Readership: All those interested in the social and cultural history of ninteenth century Britain and the history of London
Caroline Shenton, Clerk of the Records, Parliamentary Archives
Caroline Shenton is Clerk of the Records at the Parliamentary Archives in London. She was previously a senior archivist at the National Archives and has worked in and around collections relating to the old Palace of Westminster for over twenty years. Educated at the University of St Andrews, Worcester College Oxford and University College London, she is a Fellow of both the Society of Antiquaries and the Royal Historical Society.
This is her first book.
"Splendid." - The Victorian
"A glorious micro-history ... Shenton has a terrific eye for fine detail." - Dan Jones, Daily Telegraph
"The best and most exciting and dramatic account of the burning building since Turner's paintings." - Robert Tanitch, Mature Times
"This is a fascinating read and I commend it to colleagues in both Houses." - Lord Cormack, House Magazine
"One of the many achievements of Shenton's scholarly but gripping account is to revive, in all its intricacy and richness, the ghost of one of London's greatest lost treasures." - Rosemary Hill, The Guardian
"London's most legendary 19th century conflagration
is vividly described in this book by Caroline Shenton ... This excellent social history is Shenton's first book. One hopes there will be many more, not least one about today's Houses of Parliament." - Hannah Stephenson, Liverpool Post
"Anyone with even a passing interest in politics or London history will be engrossed by this thoroughly researched, well-written and admirably unsensationalised book." - David Clack, Time Out Magazine
"Hour by hour she [Caroline Shenton] takes us through the fantastic build-up of the fire. You could have been there." - Daily Mail
"The Day Parliament Burned Down is both a gripping account of that fateful night and a wide-ranging search for its ramifications across British society.
Well written and extensively illustrated, this is a book that deserves attention." - BBC History Magazine
"[Shenton's] book is deeply researched ... yet surprisingly gripping." - Andrew Holgate, The Sunday Times
"Caroline Shenton's account of its history makes for a truly remarkable read." - Charlotte Heathcote, Sunday Express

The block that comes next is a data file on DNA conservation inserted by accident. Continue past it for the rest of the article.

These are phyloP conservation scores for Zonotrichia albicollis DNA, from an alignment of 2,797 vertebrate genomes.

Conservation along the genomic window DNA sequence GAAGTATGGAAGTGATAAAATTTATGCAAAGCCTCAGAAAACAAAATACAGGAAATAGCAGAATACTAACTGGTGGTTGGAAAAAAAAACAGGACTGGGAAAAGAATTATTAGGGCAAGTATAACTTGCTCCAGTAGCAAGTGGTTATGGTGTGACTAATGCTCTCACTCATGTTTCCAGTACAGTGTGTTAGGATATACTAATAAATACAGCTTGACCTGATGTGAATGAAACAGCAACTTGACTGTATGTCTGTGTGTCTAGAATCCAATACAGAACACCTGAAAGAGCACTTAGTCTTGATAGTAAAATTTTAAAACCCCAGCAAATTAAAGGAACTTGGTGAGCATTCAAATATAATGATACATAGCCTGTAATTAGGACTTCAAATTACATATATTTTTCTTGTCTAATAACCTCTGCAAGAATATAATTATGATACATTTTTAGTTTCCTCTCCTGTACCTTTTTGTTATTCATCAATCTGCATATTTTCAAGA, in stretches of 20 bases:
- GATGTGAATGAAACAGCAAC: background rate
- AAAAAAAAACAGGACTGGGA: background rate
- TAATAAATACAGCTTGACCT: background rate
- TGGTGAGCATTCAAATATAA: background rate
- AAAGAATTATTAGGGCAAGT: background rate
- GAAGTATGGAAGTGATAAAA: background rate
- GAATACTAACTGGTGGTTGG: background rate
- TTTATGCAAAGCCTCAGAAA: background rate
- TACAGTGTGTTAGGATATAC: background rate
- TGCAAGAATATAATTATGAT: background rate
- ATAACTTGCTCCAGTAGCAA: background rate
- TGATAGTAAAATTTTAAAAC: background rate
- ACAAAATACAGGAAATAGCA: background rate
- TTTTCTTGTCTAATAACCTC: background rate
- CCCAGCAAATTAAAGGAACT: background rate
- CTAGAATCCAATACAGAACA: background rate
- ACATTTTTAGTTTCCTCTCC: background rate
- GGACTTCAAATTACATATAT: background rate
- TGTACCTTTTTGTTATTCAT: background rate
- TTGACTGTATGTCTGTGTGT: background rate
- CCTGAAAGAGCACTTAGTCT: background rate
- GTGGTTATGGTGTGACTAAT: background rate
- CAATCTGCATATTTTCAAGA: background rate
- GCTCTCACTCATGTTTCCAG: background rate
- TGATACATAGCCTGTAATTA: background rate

"Caroline Shenton, Clerk of the Records in the parliamentary archives, shows in her excellent book, even the wood shoved into the furnaces was the product of the stranglehold of inefficient tradition." - Jonathan Sale, The Independent
"No one has written about the burning of Parliament before , and this vivid, superbly researched book is a definitive account of
one of the greatest cockups in English history." - Jane Ridley, Spectator
"The author, Clerk of the Records at Westminster, could not have been bettered as our guide to this exciting event." - Peter Lewis, Daily Mail
"The detail Shenton provides is absolutely fascinating, such as the Dean of Westminster, who refused to move the Domesday Book to safety as he had not received the Prime Minister's permission. Each chapter is headed with the successive hour of the fire, creating a wonderfully detailed and gripping read." - The Telegraph
"She has just the voice to narrate this tale, gripping the reader by the scruff as she describes the titanic struggle to save Westminster Hall and its stupendous hammerbeam roof
She has written a wonderful first book." - Lucy Inglis, The Georgian
"The events of October 1834 are told in an authoritative and entertaining way by our Parliamentary Archivist Caroline Shenton in The Day Parliament Burned Down." - Keith Simpson, The House Magazine
1: Thursday 16 October 1834, 6am: Mr Hume's Motion for a New House
2: Thursday 16 October 1834, 7am: Novelty, Novelty, Novelty
3: Thursday 16 October 1834, 9am: Worn-out, worm-eaten, rotten old bits of wood
4: Thursday 16 October 1834, 3pm: Manifest Indications of Danger
5: Thursday 16 October 1834, 6pm: One of the Greatest Instances of Stupidity on Record
6: Thursday 16 October 1834, 7pm: The Brilliancy of Noonday
7: Thursday 16 October 1834, 8pm: Immense and Appalling Splendour
8: Thursday 16 October 1834, 9pm: Damn the House of Commons!
9: Thursday, 16 October 1834, 10pm: Save, Oh Save, the Hall!
10: Thursday 16 October 1834, 11pm: Milton's Pandemonium
11: Friday 17 October 1834, Midnight: A National Calamity
12: Friday 17 October 1834, 1am: Emptying the Thames
13: Friday 17 October 1834, 3.30am: Thank God we seem all safe
14: Friday 17 October 1834, 4am: Guy Faux has rose again
15: Friday 17 October 1834, 6am: Past Peril
Dickens in Parliament Caroline Shenton's website